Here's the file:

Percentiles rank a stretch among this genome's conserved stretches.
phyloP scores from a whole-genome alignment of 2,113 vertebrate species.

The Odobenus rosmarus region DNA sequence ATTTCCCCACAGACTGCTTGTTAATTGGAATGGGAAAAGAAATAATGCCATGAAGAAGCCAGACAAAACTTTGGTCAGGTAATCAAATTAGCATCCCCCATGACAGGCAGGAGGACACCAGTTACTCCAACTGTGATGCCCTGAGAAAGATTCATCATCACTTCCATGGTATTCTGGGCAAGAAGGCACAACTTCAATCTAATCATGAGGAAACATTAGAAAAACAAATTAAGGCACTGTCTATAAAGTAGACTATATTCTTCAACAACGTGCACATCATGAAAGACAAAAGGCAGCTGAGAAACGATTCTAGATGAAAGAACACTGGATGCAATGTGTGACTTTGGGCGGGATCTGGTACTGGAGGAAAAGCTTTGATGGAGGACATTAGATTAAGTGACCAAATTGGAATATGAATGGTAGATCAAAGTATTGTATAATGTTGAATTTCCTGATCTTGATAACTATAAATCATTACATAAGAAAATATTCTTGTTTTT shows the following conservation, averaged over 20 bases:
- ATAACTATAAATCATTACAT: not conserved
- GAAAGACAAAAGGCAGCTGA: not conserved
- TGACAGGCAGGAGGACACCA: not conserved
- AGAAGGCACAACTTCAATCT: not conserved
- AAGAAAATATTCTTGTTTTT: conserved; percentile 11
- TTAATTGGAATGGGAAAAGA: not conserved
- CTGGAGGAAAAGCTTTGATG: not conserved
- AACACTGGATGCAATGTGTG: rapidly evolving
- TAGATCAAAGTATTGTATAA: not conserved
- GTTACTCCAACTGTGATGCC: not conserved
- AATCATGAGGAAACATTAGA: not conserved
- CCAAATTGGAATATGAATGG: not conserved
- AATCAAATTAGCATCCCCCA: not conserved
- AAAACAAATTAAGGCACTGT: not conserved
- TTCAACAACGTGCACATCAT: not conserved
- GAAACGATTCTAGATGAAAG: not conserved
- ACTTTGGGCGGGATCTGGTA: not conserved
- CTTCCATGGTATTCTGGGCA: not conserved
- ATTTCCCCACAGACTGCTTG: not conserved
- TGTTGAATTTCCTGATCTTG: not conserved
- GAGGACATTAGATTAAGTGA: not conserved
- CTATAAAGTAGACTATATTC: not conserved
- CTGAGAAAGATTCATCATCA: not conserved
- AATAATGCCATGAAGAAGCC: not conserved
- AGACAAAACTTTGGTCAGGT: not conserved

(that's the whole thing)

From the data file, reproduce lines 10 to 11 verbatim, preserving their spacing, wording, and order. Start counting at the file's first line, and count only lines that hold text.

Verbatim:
- CTGGAGGAAAAGCTTTGATG: not conserved
- AACACTGGATGCAATGTGTG: rapidly evolving